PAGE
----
Harbaugh: Ravens didn't intend to run up the score on Chiefs (updated)

If tonight was a regular season game, and the Ravens got the ball with five minutes and change left in the fourth quarter holding onto a four-point lead, they probably try and milk the clock a bit and slowly flip field position.

If tonight was a regular season game, and the Ravens got the ball with just over a minute left in the fourth quarter holding an 11-point lead, they'd take a knee and let the clock expire.

Tonight wasn't a regular season game, so head coach John Harbaugh and offensive coordinator Cam Cameron kept trying to put points on the board and let their young players show their stuff. As a result, the Ravens called two late timeouts and scored two touchdowns in the final two minutes and eight seconds, resulting in a rather lopsided 31-13 final score.

Apparently, this strategy angered Chiefs head coach Todd Haley, who felt the Ravens were deliberately running up the score. That stance prompted Harbaugh to begin his postgame press conference like this:

"I want to apologize to the Chiefs if they feel like we were not doing the right thing at the end of the game," Harbaugh said. "That wasn't the midset, OK? The mindset was - this is the preseason. If this had been the regular season, we would've been on a knee. The idea in that situation is to give those young guys who work hard and who are trying to make a football team - this football team or another football team - to play the whole 60 minutes and give them a chance to show what they can do. Offensive line, running backs, everybody.

"I know that's debatable, I know there's a point of view both ways, I understand that. But I just feel like that was the right thing to do for our players, to give them a chance to play the game out and see what they can do. So, that was the thinking on that."

When Harbaugh and Haley approached each other at midfield after the game, Haley made it clear with his counterpart that he was less than thrilled with the Ravens' end-of-game strategy.

"I think he said something like, 'I don't know about that,'" Harbaugh said. "I understood, and I just said, 'Preseason, preseason for the young guys.' He said 'OK.' I've got a lot of respect for Todd Haley, and a lot of respect for the Chiefs and what they do. That's a really good football team, a really physical football team. I think they're doing a great job with their football team. It was purely about trying to get the young guys a chance, in a game situation, to show their abilities.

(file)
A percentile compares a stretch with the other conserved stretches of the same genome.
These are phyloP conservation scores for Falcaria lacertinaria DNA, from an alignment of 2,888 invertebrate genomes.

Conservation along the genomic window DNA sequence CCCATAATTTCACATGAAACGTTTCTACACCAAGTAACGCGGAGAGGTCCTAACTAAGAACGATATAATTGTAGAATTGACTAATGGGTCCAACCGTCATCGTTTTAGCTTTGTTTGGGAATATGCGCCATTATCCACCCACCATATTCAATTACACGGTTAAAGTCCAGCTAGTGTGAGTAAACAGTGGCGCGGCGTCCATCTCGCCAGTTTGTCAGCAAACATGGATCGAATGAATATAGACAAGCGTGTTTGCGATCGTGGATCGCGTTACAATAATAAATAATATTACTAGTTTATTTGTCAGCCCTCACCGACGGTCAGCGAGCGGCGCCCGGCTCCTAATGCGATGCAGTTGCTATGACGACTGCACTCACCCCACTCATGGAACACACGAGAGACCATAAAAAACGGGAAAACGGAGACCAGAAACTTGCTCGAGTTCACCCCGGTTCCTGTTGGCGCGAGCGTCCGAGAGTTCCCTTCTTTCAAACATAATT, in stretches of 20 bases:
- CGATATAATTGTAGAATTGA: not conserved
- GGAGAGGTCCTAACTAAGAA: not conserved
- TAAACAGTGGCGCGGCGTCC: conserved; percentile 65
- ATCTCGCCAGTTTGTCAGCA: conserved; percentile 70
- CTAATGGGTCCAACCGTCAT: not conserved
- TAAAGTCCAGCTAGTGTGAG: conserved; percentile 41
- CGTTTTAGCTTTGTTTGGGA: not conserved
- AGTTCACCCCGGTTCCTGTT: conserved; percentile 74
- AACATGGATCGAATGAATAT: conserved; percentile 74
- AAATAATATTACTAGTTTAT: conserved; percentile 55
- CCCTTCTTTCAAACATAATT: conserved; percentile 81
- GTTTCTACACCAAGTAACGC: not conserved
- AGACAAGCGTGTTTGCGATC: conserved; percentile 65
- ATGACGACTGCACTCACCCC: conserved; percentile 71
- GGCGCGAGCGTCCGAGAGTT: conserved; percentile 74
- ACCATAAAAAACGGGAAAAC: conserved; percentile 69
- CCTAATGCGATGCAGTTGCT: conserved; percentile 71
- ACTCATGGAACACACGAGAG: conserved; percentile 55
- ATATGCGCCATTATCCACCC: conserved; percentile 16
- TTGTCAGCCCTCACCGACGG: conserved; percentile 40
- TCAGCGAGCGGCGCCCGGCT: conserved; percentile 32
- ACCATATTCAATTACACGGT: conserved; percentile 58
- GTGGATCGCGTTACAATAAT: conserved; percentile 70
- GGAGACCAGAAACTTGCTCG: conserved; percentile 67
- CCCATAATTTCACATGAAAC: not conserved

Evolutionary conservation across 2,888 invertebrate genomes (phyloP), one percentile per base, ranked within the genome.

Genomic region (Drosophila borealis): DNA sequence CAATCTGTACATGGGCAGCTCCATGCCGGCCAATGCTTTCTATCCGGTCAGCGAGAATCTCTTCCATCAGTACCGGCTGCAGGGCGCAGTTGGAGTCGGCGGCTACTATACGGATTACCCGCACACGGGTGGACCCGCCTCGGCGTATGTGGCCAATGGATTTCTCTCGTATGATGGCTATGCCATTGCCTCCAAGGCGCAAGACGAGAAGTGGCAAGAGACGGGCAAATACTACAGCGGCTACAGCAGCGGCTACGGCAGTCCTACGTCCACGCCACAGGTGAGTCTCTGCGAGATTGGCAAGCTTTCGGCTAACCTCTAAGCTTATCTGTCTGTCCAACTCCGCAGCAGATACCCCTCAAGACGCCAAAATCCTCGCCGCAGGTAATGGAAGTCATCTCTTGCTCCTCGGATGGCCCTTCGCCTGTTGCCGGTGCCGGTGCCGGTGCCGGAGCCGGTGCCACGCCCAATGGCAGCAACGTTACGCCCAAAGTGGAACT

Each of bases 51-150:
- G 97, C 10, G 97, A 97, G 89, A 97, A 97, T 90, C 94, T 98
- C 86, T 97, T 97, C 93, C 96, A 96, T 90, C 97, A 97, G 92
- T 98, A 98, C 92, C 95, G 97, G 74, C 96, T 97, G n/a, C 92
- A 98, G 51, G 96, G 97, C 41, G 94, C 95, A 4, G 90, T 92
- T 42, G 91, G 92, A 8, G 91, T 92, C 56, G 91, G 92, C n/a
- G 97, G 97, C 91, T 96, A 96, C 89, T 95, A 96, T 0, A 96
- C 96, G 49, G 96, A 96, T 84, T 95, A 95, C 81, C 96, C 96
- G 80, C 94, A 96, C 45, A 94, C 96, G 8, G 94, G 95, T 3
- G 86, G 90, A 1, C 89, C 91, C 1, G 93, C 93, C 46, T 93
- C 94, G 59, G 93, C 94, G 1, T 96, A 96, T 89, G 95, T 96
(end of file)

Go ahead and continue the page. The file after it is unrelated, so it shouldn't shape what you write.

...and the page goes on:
"It's all about the young guys. Those guys are the guys trying to make the last part of the roster, and I think you have an opportunity on both sides to see how guys play."

In his postgame session with reporters, Haley actually seemed to agree with Harbaugh, saying that coaches have a limited opportunity to evaluate everyone on their roster. Still, Haley sounded like a guy who wasn't completely convinced of his own words.

"Their coach has to do what he has to do to get his team ready," Haley said. "I'm trying to do what we need to do to get our team ready."

Honestly, I'm shocked that I'm even writing about this right now. The point of the preseason is not just to get the starters geared up for the regular season, but to give young players a chance to prove themselves in game situations.

Did Haley expect the Ravens not to throw to undrafted rookie wide receiver LaQuan Williams, and just let a game go by without seeing what the kid could do? Were the Ravens supposed to just run the ball between the tackles for the final five minutes of the game and not let quarterback Tyrod Taylor and Hunter Cantwell air it out and have a shot to make a team, either here in Baltimore or elsewhere around the league?

That's what these games are about. If Haley truly got worked up because his third-string defense couldn't stop the Ravens' third-string offense, I think he needs to take a chill-pill, look at his calendar and realize that this is August and these games don't count for anything.

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